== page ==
November 11, 2007

Double feature: Sex farce uneven, drama stands out

By Dean Bevan - Special to the Journal-World


The English Alternative Theatre presented two very different theatrical works Friday evening at the Lawrence Arts Center: “Please Take…Seriously!” by Adam Lott and “Lights Fade, Curtain” by Whitney Rowland.


The first, directed by Jeremy Auman, offered mostly knockabout farce in a series of sketches set in an apartment from 1958 to 2008.


The same couch is present in each, and the title refers to an attempt to get rid of the item by its final inheritors, two lesbian professors who open and close the play.


In between, the first scene is a spoof of fraternity life in the ’50s. Lame sex advice is offered by a pipe-smoking “older” brother (Chris Nelson) to his nervous beanied pledge (Sean Hall), and the two provide a fine bit of stage business in their comic send-up of fraternity rituals.


Next comes the return of the Summer of Love, with Dana Dajani channeling Cher in gaudy elephant bells, headband and fringed vest, and turning in the evening’s brightest performance. Posing as a liberated feminist, she really wants to seduce whoever is available at the moment.


In the 1978 vignette that follows, the building custodian (Jerry Mitchell) is a father rehearsing a speech to his daughter cautioning her against poor decisions as he paints the apartment walls.


The following decade introduces Krista and Dawn, two “safe-sex party-givers,” setting the scene for an evening’s revel. When Jerry shows up, they explain the bowls of cucumbers and bananas as salad material, and the array of condoms as fancy balloons.


By now it’s 1998, and in one of the play’s most imaginative pieces of writing, author Lott presents Kyle, “an Internet porn addict,” well played by Sean Hall. Chris Nelson also appears again, this time in over-the-top drag as Kelly, “an Internet porn interventionist.” Is the intervention really a success? Who knows, but it’s very funny.


The final scene returns to the opening couple, and the theme of eternal return is sounded as Jerry the custodian, now a doting grandfather, brings his daughter to occupy the apartment.


Overall, the scenes were varied but uneven, seeming improvised when they needed the crispness of farce.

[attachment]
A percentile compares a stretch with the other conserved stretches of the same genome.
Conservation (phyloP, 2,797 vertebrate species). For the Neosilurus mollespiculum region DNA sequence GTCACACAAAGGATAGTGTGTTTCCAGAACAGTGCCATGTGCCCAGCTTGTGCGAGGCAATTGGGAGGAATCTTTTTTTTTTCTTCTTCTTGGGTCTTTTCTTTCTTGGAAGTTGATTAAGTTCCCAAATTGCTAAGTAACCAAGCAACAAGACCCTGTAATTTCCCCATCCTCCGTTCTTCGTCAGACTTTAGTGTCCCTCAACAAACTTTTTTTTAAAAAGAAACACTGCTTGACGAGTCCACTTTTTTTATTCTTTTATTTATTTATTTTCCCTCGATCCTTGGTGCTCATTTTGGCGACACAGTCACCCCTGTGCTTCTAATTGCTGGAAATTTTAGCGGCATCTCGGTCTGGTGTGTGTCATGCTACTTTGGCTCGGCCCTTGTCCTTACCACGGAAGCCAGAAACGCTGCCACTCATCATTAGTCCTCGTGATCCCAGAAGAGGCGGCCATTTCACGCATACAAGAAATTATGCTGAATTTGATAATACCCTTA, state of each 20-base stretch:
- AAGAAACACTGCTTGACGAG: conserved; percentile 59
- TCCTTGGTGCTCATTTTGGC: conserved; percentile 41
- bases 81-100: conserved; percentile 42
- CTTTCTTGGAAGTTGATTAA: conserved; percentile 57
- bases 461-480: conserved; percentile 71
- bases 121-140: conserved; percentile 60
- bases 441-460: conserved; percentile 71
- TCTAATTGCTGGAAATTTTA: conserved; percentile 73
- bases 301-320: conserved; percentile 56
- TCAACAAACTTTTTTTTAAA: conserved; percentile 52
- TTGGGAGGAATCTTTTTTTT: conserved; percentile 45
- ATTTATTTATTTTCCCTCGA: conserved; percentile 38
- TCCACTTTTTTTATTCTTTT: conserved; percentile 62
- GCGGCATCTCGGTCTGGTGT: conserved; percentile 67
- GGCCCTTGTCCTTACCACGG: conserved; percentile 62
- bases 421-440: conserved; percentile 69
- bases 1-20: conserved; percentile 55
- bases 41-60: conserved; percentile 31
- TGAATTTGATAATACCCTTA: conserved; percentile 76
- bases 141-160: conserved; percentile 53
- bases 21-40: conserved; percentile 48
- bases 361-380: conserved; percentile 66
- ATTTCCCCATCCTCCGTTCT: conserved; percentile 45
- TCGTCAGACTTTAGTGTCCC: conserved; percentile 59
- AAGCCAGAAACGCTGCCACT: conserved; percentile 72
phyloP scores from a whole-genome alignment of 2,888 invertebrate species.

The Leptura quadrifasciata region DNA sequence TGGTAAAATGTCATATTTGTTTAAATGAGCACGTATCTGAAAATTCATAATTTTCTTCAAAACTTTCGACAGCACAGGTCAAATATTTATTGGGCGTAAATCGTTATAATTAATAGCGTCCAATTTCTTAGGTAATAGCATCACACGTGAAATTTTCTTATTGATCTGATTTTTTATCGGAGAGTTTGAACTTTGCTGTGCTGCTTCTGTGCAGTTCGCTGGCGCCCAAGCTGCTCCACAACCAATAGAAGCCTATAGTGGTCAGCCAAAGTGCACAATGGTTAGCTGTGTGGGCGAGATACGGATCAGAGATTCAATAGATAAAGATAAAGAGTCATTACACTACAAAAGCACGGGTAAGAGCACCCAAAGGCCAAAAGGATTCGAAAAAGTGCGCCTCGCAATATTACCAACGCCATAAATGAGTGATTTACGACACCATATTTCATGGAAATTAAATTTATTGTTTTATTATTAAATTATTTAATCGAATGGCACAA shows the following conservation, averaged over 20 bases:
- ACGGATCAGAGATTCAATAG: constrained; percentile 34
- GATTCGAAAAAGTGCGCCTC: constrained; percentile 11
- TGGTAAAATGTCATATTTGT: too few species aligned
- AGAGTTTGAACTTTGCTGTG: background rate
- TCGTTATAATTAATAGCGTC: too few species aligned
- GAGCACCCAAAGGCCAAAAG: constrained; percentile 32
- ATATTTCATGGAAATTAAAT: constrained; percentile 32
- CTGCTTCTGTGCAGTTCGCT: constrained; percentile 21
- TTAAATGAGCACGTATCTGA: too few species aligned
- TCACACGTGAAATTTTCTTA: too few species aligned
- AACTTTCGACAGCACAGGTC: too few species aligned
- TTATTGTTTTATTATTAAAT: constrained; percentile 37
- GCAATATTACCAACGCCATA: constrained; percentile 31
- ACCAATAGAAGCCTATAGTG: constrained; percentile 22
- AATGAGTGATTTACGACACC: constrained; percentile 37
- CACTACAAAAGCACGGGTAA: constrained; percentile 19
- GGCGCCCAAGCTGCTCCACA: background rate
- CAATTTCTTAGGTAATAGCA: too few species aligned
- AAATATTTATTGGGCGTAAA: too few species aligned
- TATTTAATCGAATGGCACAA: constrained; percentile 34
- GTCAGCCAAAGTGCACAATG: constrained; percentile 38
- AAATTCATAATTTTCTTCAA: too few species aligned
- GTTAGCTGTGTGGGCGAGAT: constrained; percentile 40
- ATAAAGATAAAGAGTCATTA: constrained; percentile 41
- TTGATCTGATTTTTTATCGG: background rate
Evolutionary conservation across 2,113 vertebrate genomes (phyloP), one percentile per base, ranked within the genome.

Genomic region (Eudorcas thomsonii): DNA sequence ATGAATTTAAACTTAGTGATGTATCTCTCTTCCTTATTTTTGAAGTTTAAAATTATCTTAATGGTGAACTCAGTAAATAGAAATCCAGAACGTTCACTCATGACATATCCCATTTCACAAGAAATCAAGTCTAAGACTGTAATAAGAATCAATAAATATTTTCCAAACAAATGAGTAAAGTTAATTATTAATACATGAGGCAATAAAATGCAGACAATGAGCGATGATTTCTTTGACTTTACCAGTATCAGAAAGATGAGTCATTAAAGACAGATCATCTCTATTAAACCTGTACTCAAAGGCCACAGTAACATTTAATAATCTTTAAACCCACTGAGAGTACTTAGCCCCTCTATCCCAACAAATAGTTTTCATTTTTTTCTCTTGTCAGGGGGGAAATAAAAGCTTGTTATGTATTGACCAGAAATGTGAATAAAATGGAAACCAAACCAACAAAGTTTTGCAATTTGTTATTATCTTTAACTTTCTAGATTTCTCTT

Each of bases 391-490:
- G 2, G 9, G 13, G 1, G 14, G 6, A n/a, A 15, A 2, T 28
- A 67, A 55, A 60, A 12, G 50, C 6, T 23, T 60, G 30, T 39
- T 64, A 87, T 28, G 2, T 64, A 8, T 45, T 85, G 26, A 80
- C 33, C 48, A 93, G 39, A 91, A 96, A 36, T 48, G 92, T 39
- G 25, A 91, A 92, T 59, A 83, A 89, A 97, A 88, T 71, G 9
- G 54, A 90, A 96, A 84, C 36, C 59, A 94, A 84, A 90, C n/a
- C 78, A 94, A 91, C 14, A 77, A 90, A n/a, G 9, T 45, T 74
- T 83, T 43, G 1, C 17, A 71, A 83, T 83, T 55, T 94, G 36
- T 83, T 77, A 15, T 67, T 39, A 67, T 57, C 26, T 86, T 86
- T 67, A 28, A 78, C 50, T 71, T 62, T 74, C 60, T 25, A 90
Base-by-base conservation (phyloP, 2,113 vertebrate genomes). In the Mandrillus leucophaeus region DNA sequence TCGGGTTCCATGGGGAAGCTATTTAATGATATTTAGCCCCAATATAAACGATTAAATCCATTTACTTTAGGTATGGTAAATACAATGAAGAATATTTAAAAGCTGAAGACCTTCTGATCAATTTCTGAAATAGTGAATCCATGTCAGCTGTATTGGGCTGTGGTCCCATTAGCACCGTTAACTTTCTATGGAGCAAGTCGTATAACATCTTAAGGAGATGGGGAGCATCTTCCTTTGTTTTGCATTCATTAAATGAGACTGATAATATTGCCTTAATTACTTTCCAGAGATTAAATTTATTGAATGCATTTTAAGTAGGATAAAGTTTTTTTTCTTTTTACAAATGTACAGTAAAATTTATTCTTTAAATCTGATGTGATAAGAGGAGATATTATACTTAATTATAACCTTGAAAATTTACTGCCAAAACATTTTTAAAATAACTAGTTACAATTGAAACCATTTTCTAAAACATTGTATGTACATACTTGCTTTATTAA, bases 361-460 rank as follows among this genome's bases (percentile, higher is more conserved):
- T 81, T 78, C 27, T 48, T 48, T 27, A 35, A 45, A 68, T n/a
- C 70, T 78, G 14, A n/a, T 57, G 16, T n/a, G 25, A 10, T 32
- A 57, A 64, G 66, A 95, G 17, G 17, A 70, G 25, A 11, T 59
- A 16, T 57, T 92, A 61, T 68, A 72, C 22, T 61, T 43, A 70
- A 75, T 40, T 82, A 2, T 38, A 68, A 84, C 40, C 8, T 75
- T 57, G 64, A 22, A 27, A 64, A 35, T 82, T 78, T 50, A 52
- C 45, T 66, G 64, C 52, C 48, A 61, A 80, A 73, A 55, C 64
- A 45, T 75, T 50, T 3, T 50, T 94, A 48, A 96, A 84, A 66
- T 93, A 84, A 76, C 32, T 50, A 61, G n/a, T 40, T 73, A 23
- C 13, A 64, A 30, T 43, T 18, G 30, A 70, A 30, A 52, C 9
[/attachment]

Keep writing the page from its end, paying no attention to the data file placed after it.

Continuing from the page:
“Lights Fade, Curtain” is more serious, and at its center is Aidan, a young playwright who tries to make sense of his conflicted family history by sublimating it into drama.


His father’s abandonment and absence, his mother’s straitened means and her present near-death state, his half-siblings’ hostility, and his mother’s lifelong faithfulness to her son all drive Aidan to compose the play that no one else seems to want him to write.


Ironically, the only family member with whom he can really communicate is an in-law, his half-brother’s wife.


Typing in his mother’s hospital room, he imagines scenes from his play, which the audience shares as they are acted out elsewhere on the stage. Excellent ensemble acting was the hallmark of this performance, thanks no doubt to Paul Lim’s experienced direction.


All members of the cast were fully caught up in their roles, making standout performances less likely. John Volk as Aidan managed well with a difficult role, given more angst by the script than needed to make the point. Dana Dajani stole scenes as the frisky nurse Sara. Highest honors here went to Samantha Raines, who portrayed Elaine, the mother, with elegance and passionate depth.


The final performance is at 2 p.m. today at the Lawrence Arts Center, 940 N.H. Tickets are $6-$10 and can be purchased by calling 843-2787.


Dean Bevan is professor emeritus of English at Baker University. He can be reached at



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